Eddy Current vs Induced Current
Eddy current and induced current are two valuable concepts in electromagnetic field theory. These two concepts have a wide range of applications in various fields. This article is about the basics of eddy current and induced current and the differences between the two concepts..
What is Induced Current?
Understanding of electromagnetic induction is essential, to understand induced current. Electromagnetic induction is the effect of current flowing through a conductor, which is moving through a magnetic field. The Faraday’s law is the most influential law regarding this effect. He stated that electromotive force produced around a closed path is proportional to the rate of change of the magnetic flux through any surface bounded by that path. If the closed path is a loop on a plane, the rate of magnetic flux change over the area of the loop is proportional to the electromotive force generated in the loop. However, this loop is not a conservative field now. Therefore, common electrical laws such as Kirchhoff’s law are not applicable in this system. It must be noted that a steady magnetic field, even if it were strong across the surface, would not create an electromotive force. The magnetic field must vary in order to create the electromotive force. This theory is the main concept behind electricity generation. Almost all of the electricity, except the solar cells, is generated using this mechanism. The electric field created by the electromagnetic induction is a non-conservative field. Therefore, conservative field laws such as Kirchhoff’s law are not valid in induced fields. For a non-conservative field, a single point can have two potential values.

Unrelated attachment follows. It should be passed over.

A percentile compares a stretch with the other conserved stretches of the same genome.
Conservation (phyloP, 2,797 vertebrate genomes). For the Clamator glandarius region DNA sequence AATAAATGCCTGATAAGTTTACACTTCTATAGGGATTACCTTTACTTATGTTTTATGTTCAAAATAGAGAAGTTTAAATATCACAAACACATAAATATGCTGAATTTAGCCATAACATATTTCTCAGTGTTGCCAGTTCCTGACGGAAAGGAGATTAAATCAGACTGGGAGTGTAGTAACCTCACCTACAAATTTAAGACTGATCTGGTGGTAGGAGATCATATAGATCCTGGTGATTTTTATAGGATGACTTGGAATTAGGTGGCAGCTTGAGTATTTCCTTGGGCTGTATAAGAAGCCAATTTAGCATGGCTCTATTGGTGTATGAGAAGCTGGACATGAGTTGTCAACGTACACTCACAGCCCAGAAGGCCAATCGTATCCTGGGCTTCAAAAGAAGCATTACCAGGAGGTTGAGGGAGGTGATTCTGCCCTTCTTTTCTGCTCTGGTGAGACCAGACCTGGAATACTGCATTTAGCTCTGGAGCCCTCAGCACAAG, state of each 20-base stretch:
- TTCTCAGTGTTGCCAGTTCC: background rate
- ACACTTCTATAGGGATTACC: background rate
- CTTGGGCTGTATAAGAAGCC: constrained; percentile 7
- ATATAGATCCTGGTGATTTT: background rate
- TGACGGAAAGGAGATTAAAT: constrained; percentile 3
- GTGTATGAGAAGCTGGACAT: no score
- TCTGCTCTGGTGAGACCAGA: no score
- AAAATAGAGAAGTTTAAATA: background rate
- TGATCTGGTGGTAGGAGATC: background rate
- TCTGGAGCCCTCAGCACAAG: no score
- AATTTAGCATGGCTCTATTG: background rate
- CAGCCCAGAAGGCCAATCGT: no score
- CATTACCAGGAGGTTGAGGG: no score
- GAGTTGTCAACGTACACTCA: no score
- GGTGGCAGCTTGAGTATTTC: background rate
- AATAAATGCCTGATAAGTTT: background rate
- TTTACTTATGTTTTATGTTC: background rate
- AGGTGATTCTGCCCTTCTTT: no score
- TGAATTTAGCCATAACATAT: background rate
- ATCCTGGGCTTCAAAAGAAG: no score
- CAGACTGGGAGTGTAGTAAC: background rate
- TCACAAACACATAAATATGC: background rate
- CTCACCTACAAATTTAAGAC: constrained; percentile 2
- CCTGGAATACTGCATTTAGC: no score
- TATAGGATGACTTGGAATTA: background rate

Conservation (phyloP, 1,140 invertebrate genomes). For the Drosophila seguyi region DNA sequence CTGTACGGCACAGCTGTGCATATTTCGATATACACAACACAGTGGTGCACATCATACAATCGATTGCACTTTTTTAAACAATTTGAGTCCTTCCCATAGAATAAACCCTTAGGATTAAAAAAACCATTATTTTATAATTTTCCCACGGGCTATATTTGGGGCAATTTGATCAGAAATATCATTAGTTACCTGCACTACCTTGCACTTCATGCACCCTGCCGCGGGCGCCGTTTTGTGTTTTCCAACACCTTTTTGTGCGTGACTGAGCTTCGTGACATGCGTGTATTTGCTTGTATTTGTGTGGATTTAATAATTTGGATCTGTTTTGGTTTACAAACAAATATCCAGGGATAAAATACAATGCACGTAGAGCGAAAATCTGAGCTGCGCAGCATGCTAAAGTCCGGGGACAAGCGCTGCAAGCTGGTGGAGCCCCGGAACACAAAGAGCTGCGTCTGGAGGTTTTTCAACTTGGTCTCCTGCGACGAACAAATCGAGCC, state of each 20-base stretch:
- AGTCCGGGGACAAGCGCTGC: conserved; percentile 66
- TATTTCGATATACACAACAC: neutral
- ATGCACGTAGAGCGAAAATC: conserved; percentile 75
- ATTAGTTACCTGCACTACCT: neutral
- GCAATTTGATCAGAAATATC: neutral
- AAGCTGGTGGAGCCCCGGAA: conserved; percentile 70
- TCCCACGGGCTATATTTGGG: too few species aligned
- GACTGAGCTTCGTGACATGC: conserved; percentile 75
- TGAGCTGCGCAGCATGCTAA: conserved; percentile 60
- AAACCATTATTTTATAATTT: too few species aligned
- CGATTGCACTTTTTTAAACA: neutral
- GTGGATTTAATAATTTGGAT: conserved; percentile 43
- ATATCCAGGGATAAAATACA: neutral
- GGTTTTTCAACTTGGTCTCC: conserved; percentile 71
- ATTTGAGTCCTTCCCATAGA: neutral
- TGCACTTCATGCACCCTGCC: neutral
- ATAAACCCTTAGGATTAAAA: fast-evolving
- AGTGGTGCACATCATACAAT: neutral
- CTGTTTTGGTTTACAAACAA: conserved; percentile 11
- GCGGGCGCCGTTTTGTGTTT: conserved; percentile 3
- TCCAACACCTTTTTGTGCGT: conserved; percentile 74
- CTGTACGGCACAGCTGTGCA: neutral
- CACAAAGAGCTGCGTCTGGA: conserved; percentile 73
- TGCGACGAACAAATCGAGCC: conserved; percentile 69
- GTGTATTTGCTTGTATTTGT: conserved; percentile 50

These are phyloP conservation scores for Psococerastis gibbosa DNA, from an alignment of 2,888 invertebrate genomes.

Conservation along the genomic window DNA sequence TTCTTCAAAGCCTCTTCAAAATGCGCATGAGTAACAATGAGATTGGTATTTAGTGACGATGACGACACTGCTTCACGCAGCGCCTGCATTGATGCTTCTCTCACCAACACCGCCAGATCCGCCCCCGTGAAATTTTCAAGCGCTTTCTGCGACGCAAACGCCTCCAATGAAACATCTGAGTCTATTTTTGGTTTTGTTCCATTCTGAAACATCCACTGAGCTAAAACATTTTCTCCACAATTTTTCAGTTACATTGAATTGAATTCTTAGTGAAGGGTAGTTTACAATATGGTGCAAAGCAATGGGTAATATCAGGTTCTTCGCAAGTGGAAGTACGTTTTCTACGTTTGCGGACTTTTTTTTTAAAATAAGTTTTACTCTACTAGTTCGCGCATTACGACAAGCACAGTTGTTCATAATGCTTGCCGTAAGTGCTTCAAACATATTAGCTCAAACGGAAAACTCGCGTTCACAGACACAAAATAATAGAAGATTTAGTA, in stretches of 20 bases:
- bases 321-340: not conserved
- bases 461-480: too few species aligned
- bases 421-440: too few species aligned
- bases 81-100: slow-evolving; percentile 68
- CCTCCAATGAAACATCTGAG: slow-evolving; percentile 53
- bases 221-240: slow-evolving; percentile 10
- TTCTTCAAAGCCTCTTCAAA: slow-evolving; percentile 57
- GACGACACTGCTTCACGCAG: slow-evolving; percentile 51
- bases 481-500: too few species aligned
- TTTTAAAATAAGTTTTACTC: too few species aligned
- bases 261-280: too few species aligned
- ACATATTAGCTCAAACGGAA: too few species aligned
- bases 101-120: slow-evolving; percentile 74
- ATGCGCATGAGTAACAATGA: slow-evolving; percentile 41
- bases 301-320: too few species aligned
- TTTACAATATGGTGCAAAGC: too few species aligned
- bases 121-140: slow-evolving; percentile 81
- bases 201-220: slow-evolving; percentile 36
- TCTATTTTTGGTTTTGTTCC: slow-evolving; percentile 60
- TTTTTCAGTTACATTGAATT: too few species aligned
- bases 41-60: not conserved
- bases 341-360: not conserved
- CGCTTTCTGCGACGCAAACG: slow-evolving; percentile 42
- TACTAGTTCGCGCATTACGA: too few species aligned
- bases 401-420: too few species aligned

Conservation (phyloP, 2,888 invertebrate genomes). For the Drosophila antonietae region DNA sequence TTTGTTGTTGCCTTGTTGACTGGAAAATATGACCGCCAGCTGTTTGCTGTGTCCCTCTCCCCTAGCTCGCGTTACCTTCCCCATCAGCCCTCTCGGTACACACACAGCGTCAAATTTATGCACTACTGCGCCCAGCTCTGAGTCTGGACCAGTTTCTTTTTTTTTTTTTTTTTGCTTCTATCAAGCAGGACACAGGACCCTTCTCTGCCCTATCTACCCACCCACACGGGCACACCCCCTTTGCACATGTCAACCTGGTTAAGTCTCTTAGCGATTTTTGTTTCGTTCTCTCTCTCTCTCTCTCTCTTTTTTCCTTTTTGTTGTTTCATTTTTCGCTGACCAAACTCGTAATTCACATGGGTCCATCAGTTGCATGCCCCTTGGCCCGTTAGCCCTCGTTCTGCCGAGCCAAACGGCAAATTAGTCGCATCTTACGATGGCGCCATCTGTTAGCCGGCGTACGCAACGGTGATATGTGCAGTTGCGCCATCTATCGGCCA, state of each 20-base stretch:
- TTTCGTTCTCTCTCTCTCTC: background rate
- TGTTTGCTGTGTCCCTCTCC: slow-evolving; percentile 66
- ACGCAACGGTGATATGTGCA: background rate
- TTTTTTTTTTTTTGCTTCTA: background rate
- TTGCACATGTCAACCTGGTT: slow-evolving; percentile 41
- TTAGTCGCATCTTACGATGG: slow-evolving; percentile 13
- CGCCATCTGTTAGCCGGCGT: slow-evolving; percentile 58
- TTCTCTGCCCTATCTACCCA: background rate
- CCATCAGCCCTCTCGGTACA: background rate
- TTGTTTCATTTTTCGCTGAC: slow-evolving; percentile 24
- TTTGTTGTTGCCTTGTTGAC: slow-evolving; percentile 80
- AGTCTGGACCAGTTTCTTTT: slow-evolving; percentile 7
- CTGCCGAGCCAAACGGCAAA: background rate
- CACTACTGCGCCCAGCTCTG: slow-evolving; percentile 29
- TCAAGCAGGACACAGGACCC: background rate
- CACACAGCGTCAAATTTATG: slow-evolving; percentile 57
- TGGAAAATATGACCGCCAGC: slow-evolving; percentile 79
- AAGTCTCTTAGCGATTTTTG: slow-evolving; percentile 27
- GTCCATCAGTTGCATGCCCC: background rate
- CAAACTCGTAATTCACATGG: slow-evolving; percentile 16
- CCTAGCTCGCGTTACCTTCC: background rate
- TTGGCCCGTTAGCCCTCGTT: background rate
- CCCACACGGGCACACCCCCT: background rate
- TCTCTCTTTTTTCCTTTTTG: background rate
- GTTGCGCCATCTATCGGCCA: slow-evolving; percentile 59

What is Eddy Current?
An eddy current is produced when a conductor is exposed to a changing magnetic field. Eddy currents are also known as Foucault currents. These currents are usually generated in small closed loops inside the conductor. An eddy means a turbulence loop. The strength of the eddy current depends on the strength and rate of change of the magnetic field and the conductivity of the material. Eddy current loss is the main method of energy loss in transformers. If not for the eddy current loss, transformers would have efficiency of nearly 100%. The eddy current loss in transformers is minimized by using extremely thin conductor plates and having air gaps on the path of eddy currents. Eddy currents create a magnetic field opposing the change in the magnetic field. The phenomenon of eddy currents is used in applications such as magnetic levitation, identification of metals, position sensing, electromagnetic braking and structural testing. The eddy currents of a conductor are also dependent of the skin effect of the metal.
What is the difference between eddy current and induced current?
• Eddy currents are generated within the material, and induced currents are created within a closed circuit.
• Eddy currents are independent of the area of the conductor, but induced currents are dependent on the area covered by the circuit.
• Induced currents can be considered as the net amount of eddy currents generated in the material.